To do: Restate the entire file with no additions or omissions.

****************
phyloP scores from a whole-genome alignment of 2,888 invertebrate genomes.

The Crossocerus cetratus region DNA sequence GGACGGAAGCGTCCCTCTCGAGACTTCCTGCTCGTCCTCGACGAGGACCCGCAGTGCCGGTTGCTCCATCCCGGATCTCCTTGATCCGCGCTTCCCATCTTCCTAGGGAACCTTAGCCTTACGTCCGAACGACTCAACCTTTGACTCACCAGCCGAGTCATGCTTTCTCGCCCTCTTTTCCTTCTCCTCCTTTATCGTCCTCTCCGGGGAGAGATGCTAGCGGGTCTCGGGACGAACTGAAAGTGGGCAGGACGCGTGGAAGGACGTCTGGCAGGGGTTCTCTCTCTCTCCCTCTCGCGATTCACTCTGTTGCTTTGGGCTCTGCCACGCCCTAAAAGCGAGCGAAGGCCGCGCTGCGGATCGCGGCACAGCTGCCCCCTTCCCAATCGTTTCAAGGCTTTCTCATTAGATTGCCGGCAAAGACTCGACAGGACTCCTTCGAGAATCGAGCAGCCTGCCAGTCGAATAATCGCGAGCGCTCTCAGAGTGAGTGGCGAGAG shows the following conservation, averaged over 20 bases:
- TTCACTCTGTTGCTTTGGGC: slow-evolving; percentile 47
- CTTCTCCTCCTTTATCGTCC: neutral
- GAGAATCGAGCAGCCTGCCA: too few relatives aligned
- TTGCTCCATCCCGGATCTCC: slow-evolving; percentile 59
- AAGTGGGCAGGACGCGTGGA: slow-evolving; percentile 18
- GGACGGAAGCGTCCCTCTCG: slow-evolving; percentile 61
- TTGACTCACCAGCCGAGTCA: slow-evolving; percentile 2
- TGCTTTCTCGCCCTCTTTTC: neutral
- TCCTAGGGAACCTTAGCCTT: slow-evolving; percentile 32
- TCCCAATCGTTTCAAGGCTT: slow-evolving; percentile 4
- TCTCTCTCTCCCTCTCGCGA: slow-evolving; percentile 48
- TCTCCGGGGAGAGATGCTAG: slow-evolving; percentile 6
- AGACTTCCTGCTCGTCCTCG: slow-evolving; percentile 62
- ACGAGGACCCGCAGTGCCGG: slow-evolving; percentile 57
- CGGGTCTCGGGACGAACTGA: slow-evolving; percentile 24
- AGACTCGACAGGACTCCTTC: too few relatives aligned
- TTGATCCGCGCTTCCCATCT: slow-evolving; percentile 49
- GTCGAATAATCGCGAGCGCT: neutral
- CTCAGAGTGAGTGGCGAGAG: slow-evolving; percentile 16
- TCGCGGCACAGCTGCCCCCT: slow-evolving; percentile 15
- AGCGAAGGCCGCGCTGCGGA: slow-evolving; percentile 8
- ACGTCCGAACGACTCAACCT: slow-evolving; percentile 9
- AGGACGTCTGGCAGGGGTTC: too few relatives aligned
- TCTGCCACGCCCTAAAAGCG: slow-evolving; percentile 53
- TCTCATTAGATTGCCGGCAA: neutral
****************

phyloP scores from a whole-genome alignment of 2,888 invertebrate genomes.

The Crossocerus cetratus region DNA sequence GGACGGAAGCGTCCCTCTCGAGACTTCCTGCTCGTCCTCGACGAGGACCCGCAGTGCCGGTTGCTCCATCCCGGATCTCCTTGATCCGCGCTTCCCATCTTCCTAGGGAACCTTAGCCTTACGTCCGAACGACTCAACCTTTGACTCACCAGCCGAGTCATGCTTTCTCGCCCTCTTTTCCTTCTCCTCCTTTATCGTCCTCTCCGGGGAGAGATGCTAGCGGGTCTCGGGACGAACTGAAAGTGGGCAGGACGCGTGGAAGGACGTCTGGCAGGGGTTCTCTCTCTCTCCCTCTCGCGATTCACTCTGTTGCTTTGGGCTCTGCCACGCCCTAAAAGCGAGCGAAGGCCGCGCTGCGGATCGCGGCACAGCTGCCCCCTTCCCAATCGTTTCAAGGCTTTCTCATTAGATTGCCGGCAAAGACTCGACAGGACTCCTTCGAGAATCGAGCAGCCTGCCAGTCGAATAATCGCGAGCGCTCTCAGAGTGAGTGGCGAGAG shows the following conservation, averaged over 20 bases:
- TTCACTCTGTTGCTTTGGGC: slow-evolving; percentile 47
- CTTCTCCTCCTTTATCGTCC: neutral
- GAGAATCGAGCAGCCTGCCA: too few relatives aligned
- TTGCTCCATCCCGGATCTCC: slow-evolving; percentile 59
- AAGTGGGCAGGACGCGTGGA: slow-evolving; percentile 18
- GGACGGAAGCGTCCCTCTCG: slow-evolving; percentile 61
- TTGACTCACCAGCCGAGTCA: slow-evolving; percentile 2
- TGCTTTCTCGCCCTCTTTTC: neutral
- TCCTAGGGAACCTTAGCCTT: slow-evolving; percentile 32
- TCCCAATCGTTTCAAGGCTT: slow-evolving; percentile 4
- TCTCTCTCTCCCTCTCGCGA: slow-evolving; percentile 48
- TCTCCGGGGAGAGATGCTAG: slow-evolving; percentile 6
- AGACTTCCTGCTCGTCCTCG: slow-evolving; percentile 62
- ACGAGGACCCGCAGTGCCGG: slow-evolving; percentile 57
- CGGGTCTCGGGACGAACTGA: slow-evolving; percentile 24
- AGACTCGACAGGACTCCTTC: too few relatives aligned
- TTGATCCGCGCTTCCCATCT: slow-evolving; percentile 49
- GTCGAATAATCGCGAGCGCT: neutral
- CTCAGAGTGAGTGGCGAGAG: slow-evolving; percentile 16
- TCGCGGCACAGCTGCCCCCT: slow-evolving; percentile 15
- AGCGAAGGCCGCGCTGCGGA: slow-evolving; percentile 8
- ACGTCCGAACGACTCAACCT: slow-evolving; percentile 9
- AGGACGTCTGGCAGGGGTTC: too few relatives aligned
- TCTGCCACGCCCTAAAAGCG: slow-evolving; percentile 53
- TCTCATTAGATTGCCGGCAA: neutral